The Institute for the History of the German Jews in Hamburg, the Wiener Holocaust Library London and the Stanley Burton Centre for Holocaust and Genocide Studies at the University of Leicester co-hosted a virtual lecture for Holocaust Memorial Day 2024. The event is organised in response to the 2024 HMD theme “The Fragility of Freedom” which invites us to consider the erosion of freedom by perpetrator regimes, including key rights such as freedom of expression, of religion and of movement.
This event engages with the misconception that liberation means the end of suffering and the start of a free life. Whilst allied liberators freed Holocaust survivors from the physical imprisonment of concentration camps, the prisoners then found themselves alone, often unable to return home, and having to move to a new country, learn a new language and rebuild their lives from scratch. They had to rebuild new lives with the painful absence of family members and friends. Such was the experience of Emmie Arbel, who was 5 when the Nazis had deported her and her family from their home in the Netherlands. Liberated at the age of seven-and-a-half, her start into a new life as an orphan confronted her with new painful experiences. Artist Barbara Yelin finds sensitive and powerful ways to tell Emmie’s story of the fragility of freedom as a moving graphic novel.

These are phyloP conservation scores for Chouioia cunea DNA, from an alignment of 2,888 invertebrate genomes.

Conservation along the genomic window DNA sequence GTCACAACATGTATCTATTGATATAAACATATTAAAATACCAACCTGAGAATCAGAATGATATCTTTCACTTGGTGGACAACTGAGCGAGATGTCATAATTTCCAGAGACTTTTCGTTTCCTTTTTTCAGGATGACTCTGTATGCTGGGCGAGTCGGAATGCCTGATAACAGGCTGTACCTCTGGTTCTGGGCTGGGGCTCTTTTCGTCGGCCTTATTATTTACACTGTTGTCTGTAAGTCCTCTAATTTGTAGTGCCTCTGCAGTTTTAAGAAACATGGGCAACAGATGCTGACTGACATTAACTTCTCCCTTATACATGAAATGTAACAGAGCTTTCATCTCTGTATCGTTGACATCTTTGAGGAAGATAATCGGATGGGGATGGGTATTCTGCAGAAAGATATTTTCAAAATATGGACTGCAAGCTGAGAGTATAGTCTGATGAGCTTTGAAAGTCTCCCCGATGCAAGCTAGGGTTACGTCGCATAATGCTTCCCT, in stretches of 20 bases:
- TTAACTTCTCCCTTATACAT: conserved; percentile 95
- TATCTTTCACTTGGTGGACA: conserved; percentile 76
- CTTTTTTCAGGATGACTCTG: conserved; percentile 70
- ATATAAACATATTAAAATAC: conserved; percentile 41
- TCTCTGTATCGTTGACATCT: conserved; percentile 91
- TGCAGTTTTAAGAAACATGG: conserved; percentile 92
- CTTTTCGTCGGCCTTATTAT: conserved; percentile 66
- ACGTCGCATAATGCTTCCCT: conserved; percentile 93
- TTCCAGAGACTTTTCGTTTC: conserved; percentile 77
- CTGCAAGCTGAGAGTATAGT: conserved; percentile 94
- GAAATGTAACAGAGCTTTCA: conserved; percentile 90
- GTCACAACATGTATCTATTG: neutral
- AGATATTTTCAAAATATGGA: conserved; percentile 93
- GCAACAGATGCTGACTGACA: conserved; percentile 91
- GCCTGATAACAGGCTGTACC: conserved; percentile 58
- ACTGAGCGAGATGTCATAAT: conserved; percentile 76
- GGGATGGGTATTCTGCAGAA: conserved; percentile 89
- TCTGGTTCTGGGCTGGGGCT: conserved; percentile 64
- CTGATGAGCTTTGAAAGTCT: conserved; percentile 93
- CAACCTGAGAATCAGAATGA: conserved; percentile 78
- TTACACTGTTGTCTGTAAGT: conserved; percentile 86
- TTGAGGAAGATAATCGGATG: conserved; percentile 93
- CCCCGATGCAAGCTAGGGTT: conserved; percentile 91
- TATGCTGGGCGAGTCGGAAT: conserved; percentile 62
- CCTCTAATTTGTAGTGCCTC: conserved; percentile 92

Speaker: Barbara Yelin studied illustration at Hamburg University of Applied Sciences. She is the author of numerous research-based, historical and biographical Graphic Novels about women. In 2014, she published the award-winning book Irmina, the story of a German woman who chose to connive with the Nazi regime. Supported by the Goethe Insitute Israel, Yelin memorialised the life of Israeli actress Channa Maron, published in 2016 as Vor allem eins: Dir selbst sei treu. Her illustration of Emmie Arbel’s life is the result of an intimate co-creation of the graphic novelist and the Holocaust survivor that first appeared in the anthology But I Live: Three Stories of Child Survivors of the Holocaust published by University of Toronto Press in 2021. It has since developed into a comprehensive account of Emmie Arbel’s experiences during and after the Holocaust published as Emmie Arbel: Die Farbe der Erinnerung.